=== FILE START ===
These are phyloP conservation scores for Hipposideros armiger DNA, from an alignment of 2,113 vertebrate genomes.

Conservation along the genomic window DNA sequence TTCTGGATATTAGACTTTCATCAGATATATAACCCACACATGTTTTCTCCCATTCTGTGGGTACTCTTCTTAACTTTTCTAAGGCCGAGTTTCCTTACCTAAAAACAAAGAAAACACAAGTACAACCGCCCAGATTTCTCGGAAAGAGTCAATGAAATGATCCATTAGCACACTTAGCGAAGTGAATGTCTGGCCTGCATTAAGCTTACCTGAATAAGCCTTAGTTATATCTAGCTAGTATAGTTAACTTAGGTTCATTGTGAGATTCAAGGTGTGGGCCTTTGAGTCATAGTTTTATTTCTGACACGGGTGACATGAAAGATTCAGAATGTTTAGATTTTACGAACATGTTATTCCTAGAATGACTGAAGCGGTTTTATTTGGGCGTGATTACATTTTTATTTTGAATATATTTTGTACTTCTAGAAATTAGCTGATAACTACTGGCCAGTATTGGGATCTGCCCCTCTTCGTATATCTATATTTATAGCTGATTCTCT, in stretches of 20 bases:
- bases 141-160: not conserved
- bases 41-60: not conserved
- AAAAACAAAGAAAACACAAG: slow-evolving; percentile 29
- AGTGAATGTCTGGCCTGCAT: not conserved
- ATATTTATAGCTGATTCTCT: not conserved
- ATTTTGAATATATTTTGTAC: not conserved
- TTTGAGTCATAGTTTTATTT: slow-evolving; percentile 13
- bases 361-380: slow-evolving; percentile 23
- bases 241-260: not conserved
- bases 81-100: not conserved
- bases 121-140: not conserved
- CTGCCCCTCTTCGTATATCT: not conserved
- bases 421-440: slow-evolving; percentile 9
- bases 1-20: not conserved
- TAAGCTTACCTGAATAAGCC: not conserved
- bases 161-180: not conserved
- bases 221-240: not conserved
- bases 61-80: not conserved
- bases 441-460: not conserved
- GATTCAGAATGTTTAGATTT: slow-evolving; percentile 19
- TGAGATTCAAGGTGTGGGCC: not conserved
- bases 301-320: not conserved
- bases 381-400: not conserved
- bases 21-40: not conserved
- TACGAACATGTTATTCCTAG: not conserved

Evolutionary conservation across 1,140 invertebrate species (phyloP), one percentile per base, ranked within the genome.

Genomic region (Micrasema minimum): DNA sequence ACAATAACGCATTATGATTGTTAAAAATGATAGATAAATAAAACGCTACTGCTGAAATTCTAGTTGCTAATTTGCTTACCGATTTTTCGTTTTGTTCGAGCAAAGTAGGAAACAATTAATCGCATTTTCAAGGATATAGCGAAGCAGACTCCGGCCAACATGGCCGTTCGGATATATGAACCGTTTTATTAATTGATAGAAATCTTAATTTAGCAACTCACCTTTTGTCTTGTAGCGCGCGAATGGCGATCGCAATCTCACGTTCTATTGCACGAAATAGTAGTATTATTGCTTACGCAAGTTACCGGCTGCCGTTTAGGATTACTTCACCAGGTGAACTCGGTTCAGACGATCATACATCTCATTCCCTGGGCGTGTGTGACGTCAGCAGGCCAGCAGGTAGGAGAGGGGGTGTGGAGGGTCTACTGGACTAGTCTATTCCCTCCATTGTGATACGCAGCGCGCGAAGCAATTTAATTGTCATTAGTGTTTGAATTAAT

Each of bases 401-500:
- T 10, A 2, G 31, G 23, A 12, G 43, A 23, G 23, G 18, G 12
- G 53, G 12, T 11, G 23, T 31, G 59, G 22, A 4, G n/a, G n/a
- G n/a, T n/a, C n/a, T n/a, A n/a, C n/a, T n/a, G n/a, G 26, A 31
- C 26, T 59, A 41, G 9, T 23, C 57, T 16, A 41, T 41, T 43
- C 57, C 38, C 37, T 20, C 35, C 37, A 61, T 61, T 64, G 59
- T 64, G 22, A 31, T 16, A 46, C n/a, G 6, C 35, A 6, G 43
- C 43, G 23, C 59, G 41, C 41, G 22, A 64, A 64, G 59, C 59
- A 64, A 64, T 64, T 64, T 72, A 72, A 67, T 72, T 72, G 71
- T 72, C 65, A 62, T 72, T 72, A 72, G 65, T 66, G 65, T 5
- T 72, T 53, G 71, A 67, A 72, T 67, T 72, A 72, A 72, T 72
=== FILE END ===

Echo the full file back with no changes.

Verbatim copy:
These are phyloP conservation scores for Hipposideros armiger DNA, from an alignment of 2,113 vertebrate genomes.

Conservation along the genomic window DNA sequence TTCTGGATATTAGACTTTCATCAGATATATAACCCACACATGTTTTCTCCCATTCTGTGGGTACTCTTCTTAACTTTTCTAAGGCCGAGTTTCCTTACCTAAAAACAAAGAAAACACAAGTACAACCGCCCAGATTTCTCGGAAAGAGTCAATGAAATGATCCATTAGCACACTTAGCGAAGTGAATGTCTGGCCTGCATTAAGCTTACCTGAATAAGCCTTAGTTATATCTAGCTAGTATAGTTAACTTAGGTTCATTGTGAGATTCAAGGTGTGGGCCTTTGAGTCATAGTTTTATTTCTGACACGGGTGACATGAAAGATTCAGAATGTTTAGATTTTACGAACATGTTATTCCTAGAATGACTGAAGCGGTTTTATTTGGGCGTGATTACATTTTTATTTTGAATATATTTTGTACTTCTAGAAATTAGCTGATAACTACTGGCCAGTATTGGGATCTGCCCCTCTTCGTATATCTATATTTATAGCTGATTCTCT, in stretches of 20 bases:
- bases 141-160: not conserved
- bases 41-60: not conserved
- AAAAACAAAGAAAACACAAG: slow-evolving; percentile 29
- AGTGAATGTCTGGCCTGCAT: not conserved
- ATATTTATAGCTGATTCTCT: not conserved
- ATTTTGAATATATTTTGTAC: not conserved
- TTTGAGTCATAGTTTTATTT: slow-evolving; percentile 13
- bases 361-380: slow-evolving; percentile 23
- bases 241-260: not conserved
- bases 81-100: not conserved
- bases 121-140: not conserved
- CTGCCCCTCTTCGTATATCT: not conserved
- bases 421-440: slow-evolving; percentile 9
- bases 1-20: not conserved
- TAAGCTTACCTGAATAAGCC: not conserved
- bases 161-180: not conserved
- bases 221-240: not conserved
- bases 61-80: not conserved
- bases 441-460: not conserved
- GATTCAGAATGTTTAGATTT: slow-evolving; percentile 19
- TGAGATTCAAGGTGTGGGCC: not conserved
- bases 301-320: not conserved
- bases 381-400: not conserved
- bases 21-40: not conserved
- TACGAACATGTTATTCCTAG: not conserved

Evolutionary conservation across 1,140 invertebrate species (phyloP), one percentile per base, ranked within the genome.

Genomic region (Micrasema minimum): DNA sequence ACAATAACGCATTATGATTGTTAAAAATGATAGATAAATAAAACGCTACTGCTGAAATTCTAGTTGCTAATTTGCTTACCGATTTTTCGTTTTGTTCGAGCAAAGTAGGAAACAATTAATCGCATTTTCAAGGATATAGCGAAGCAGACTCCGGCCAACATGGCCGTTCGGATATATGAACCGTTTTATTAATTGATAGAAATCTTAATTTAGCAACTCACCTTTTGTCTTGTAGCGCGCGAATGGCGATCGCAATCTCACGTTCTATTGCACGAAATAGTAGTATTATTGCTTACGCAAGTTACCGGCTGCCGTTTAGGATTACTTCACCAGGTGAACTCGGTTCAGACGATCATACATCTCATTCCCTGGGCGTGTGTGACGTCAGCAGGCCAGCAGGTAGGAGAGGGGGTGTGGAGGGTCTACTGGACTAGTCTATTCCCTCCATTGTGATACGCAGCGCGCGAAGCAATTTAATTGTCATTAGTGTTTGAATTAAT

Each of bases 401-500:
- T 10, A 2, G 31, G 23, A 12, G 43, A 23, G 23, G 18, G 12
- G 53, G 12, T 11, G 23, T 31, G 59, G 22, A 4, G n/a, G n/a
- G n/a, T n/a, C n/a, T n/a, A n/a, C n/a, T n/a, G n/a, G 26, A 31
- C 26, T 59, A 41, G 9, T 23, C 57, T 16, A 41, T 41, T 43
- C 57, C 38, C 37, T 20, C 35, C 37, A 61, T 61, T 64, G 59
- T 64, G 22, A 31, T 16, A 46, C n/a, G 6, C 35, A 6, G 43
- C 43, G 23, C 59, G 41, C 41, G 22, A 64, A 64, G 59, C 59
- A 64, A 64, T 64, T 64, T 72, A 72, A 67, T 72, T 72, G 71
- T 72, C 65, A 62, T 72, T 72, A 72, G 65, T 66, G 65, T 5
- T 72, T 53, G 71, A 67, A 72, T 67, T 72, A 72, A 72, T 72